All this time, she was in want: languishing away, in dire and pining want. With the baby in her arms, she wandered here and there, in quest of occupation; and with its thin face lying in her lap, and looking up in hers, did any work for any wretched sum; a day and night of labour for as many farthings as there were figures on the dial. If she had quarrelled with it; if she had neglected it; if she had looked upon it with a moment's hate; if, in the frenzy of an instant, she had struck it! No. His comfort was, She loved it always.
She told no one of her extremity, and wandered abroad in the day lest she should be questioned by her only friend: for any help she received from her hands, occasioned fresh disputes between the good woman and her husband; and it was new bitterness to be the daily cause of strife and discord, where she owed so much.
She loved it still. She loved it more and more. But a change fell on the aspect of her love. One night.
She was singing faintly to it in its sleep, and walking to and fro to hush it, when her door was softly opened, and a man looked in.
'For the last time,' he said.
'For the last time.'
He listened like a man pursued: and spoke in whispers.
'Margaret, my race is nearly run. I couldn't finish it, without a parting word with you. Without one grateful word.'
'What have you done?' she asked: regarding him with terror.
He looked at her, but gave no answer.
After a short silence, he made a gesture with his hand, as if he set her question by; as if he brushed it aside; and said:
'It's long ago, Margaret, now: but that night is as fresh in my memory as ever 'twas. We little thought, then,' he added, looking round, 'that we should ever meet like this. Your child, Margaret? Let me have it in my arms. Let me hold your child.'
He put his hat upon the floor, and took it. And he trembled as he took it, from head to foot.
'Is it a girl?'
He put his hand before its little face.
'See how weak I'm grown, Margaret, when I want the courage to look at it! Let her be, a moment. I won't hurt her. It's long ago, but--What's her name?'
'Margaret,' she answered, quickly.
'I'm glad of that,' he said. 'I'm glad of that!' He seemed to breathe more freely; and after pausing for an instant, took away his hand, and looked upon the infant's face. But covered it again, immediately.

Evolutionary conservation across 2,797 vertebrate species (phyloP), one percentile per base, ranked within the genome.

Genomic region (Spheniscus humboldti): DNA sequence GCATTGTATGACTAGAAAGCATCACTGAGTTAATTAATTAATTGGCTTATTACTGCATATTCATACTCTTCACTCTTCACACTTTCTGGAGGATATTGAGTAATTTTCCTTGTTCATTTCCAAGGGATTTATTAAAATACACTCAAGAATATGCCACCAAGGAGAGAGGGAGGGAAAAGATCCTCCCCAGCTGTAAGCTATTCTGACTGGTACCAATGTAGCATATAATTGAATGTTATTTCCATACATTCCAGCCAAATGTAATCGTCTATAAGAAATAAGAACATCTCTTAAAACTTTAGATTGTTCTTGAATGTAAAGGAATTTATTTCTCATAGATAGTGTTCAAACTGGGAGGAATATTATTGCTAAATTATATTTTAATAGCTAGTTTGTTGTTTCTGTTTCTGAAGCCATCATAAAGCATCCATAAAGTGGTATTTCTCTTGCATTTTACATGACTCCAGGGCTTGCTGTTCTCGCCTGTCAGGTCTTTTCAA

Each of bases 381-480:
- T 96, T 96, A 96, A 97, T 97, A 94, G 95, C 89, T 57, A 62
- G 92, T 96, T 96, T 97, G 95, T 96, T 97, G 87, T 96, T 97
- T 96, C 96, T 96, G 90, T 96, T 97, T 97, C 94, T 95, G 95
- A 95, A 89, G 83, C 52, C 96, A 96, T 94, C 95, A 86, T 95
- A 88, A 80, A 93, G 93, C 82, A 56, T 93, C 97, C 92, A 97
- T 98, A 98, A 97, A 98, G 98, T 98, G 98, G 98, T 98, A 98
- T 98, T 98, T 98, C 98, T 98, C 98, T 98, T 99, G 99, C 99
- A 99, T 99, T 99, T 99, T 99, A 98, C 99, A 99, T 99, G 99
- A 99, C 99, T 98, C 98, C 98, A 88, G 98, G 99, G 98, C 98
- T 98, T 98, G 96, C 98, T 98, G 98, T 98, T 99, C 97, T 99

'Margaret!' he said; and gave her back the child. 'It's Lilian's.'
'I held the same face in my arms when Lilian's mother died and left her.'
'When Lilian's mother died and left her!' she repeated, wildly.
'How shrill you speak! Why do you fix your eyes upon me so? Margaret!'
She sunk down in a chair, and pressed the infant to her breast, and wept over it. Sometimes, she released it from her embrace, to look anxiously in its face: then strained it to her bosom again. At those times, when she gazed upon it, then it was that something fierce and terrible began to mingle with her love. Then it was that her old father quailed.
'Follow her!' was sounded through the house. 'Learn it, from the creature dearest to your heart!'
'Margaret,' said Fern, bending over her, and kissing her upon the brow: 'I thank you for the last time. Good night. Good bye! Put your hand in mine, and tell me you'll forget me from this hour, and try to think the end of me was here.'
'What have you done?' she asked again.
'There'll be a Fire to-night,' he said, removing from her. 'There'll be Fires this winter-time, to light the dark nights, East, West, North, and South. When you see the distant sky red, they'll be blazing. When you see the distant sky red, think of me no more; or, if you do, remember what a Hell was lighted up inside of me, and think you see its flames reflected in the clouds. Good night. Good bye!' She called to him; but he was gone. She sat down stupefied, until her infant roused her to a sense of hunger, cold, and darkness. She paced the room with it the livelong night, hushing it and soothing it.